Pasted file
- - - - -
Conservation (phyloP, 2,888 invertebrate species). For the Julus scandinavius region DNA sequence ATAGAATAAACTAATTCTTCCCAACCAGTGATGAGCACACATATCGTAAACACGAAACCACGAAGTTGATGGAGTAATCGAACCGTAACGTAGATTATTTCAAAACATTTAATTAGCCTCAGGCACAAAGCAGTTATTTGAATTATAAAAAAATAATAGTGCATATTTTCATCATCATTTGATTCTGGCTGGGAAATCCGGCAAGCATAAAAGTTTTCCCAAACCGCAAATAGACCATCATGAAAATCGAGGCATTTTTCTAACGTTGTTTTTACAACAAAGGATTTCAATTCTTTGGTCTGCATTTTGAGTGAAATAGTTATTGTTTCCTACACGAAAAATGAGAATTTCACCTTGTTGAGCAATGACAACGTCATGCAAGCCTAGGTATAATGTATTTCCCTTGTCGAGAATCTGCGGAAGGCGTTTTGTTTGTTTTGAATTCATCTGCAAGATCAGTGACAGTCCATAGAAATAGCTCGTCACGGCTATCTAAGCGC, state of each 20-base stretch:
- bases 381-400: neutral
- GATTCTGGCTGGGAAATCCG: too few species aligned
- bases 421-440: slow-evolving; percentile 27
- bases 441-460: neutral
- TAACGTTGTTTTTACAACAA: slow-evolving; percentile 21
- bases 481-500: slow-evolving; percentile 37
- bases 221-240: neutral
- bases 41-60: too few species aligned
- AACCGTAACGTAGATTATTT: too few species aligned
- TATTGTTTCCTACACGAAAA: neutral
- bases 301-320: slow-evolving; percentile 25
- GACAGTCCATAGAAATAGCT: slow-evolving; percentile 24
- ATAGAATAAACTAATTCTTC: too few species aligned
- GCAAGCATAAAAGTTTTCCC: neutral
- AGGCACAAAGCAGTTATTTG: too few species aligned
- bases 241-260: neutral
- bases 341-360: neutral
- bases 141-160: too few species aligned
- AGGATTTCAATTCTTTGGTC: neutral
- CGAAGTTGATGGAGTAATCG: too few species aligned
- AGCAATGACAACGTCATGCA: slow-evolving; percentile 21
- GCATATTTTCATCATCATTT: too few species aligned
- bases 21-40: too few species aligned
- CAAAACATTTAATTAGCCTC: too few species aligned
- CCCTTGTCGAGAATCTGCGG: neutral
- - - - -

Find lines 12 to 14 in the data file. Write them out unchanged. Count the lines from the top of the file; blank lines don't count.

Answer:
- bases 301-320: slow-evolving; percentile 25
- GACAGTCCATAGAAATAGCT: slow-evolving; percentile 24
- ATAGAATAAACTAATTCTTC: too few species aligned